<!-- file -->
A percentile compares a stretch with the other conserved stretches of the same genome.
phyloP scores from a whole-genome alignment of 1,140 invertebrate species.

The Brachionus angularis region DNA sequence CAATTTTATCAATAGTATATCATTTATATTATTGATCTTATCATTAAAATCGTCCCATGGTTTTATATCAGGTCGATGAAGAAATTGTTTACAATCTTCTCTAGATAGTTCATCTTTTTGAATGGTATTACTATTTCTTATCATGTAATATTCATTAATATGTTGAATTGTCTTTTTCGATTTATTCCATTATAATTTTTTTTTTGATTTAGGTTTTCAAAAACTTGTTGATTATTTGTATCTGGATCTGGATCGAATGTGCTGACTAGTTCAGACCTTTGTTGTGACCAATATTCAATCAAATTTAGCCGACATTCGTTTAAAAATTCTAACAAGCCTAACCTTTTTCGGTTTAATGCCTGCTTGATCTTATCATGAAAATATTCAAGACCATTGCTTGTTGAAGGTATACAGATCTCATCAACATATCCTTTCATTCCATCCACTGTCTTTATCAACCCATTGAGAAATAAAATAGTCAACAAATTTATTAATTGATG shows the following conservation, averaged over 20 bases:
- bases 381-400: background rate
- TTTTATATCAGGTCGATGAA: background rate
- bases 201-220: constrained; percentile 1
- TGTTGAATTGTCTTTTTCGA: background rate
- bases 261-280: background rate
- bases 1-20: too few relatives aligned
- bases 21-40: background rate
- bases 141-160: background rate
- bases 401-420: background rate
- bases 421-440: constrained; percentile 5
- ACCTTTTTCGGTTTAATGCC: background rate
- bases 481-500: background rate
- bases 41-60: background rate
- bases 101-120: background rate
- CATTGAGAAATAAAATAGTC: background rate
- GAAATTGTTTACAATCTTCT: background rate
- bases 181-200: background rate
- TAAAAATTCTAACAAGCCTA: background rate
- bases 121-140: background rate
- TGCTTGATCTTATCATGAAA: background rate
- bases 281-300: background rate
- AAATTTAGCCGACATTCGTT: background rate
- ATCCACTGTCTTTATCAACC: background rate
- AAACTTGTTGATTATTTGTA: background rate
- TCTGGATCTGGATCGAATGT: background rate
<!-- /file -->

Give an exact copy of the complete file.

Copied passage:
A percentile compares a stretch with the other conserved stretches of the same genome.
phyloP scores from a whole-genome alignment of 1,140 invertebrate species.

The Brachionus angularis region DNA sequence CAATTTTATCAATAGTATATCATTTATATTATTGATCTTATCATTAAAATCGTCCCATGGTTTTATATCAGGTCGATGAAGAAATTGTTTACAATCTTCTCTAGATAGTTCATCTTTTTGAATGGTATTACTATTTCTTATCATGTAATATTCATTAATATGTTGAATTGTCTTTTTCGATTTATTCCATTATAATTTTTTTTTTGATTTAGGTTTTCAAAAACTTGTTGATTATTTGTATCTGGATCTGGATCGAATGTGCTGACTAGTTCAGACCTTTGTTGTGACCAATATTCAATCAAATTTAGCCGACATTCGTTTAAAAATTCTAACAAGCCTAACCTTTTTCGGTTTAATGCCTGCTTGATCTTATCATGAAAATATTCAAGACCATTGCTTGTTGAAGGTATACAGATCTCATCAACATATCCTTTCATTCCATCCACTGTCTTTATCAACCCATTGAGAAATAAAATAGTCAACAAATTTATTAATTGATG shows the following conservation, averaged over 20 bases:
- bases 381-400: background rate
- TTTTATATCAGGTCGATGAA: background rate
- bases 201-220: constrained; percentile 1
- TGTTGAATTGTCTTTTTCGA: background rate
- bases 261-280: background rate
- bases 1-20: too few relatives aligned
- bases 21-40: background rate
- bases 141-160: background rate
- bases 401-420: background rate
- bases 421-440: constrained; percentile 5
- ACCTTTTTCGGTTTAATGCC: background rate
- bases 481-500: background rate
- bases 41-60: background rate
- bases 101-120: background rate
- CATTGAGAAATAAAATAGTC: background rate
- GAAATTGTTTACAATCTTCT: background rate
- bases 181-200: background rate
- TAAAAATTCTAACAAGCCTA: background rate
- bases 121-140: background rate
- TGCTTGATCTTATCATGAAA: background rate
- bases 281-300: background rate
- AAATTTAGCCGACATTCGTT: background rate
- ATCCACTGTCTTTATCAACC: background rate
- AAACTTGTTGATTATTTGTA: background rate
- TCTGGATCTGGATCGAATGT: background rate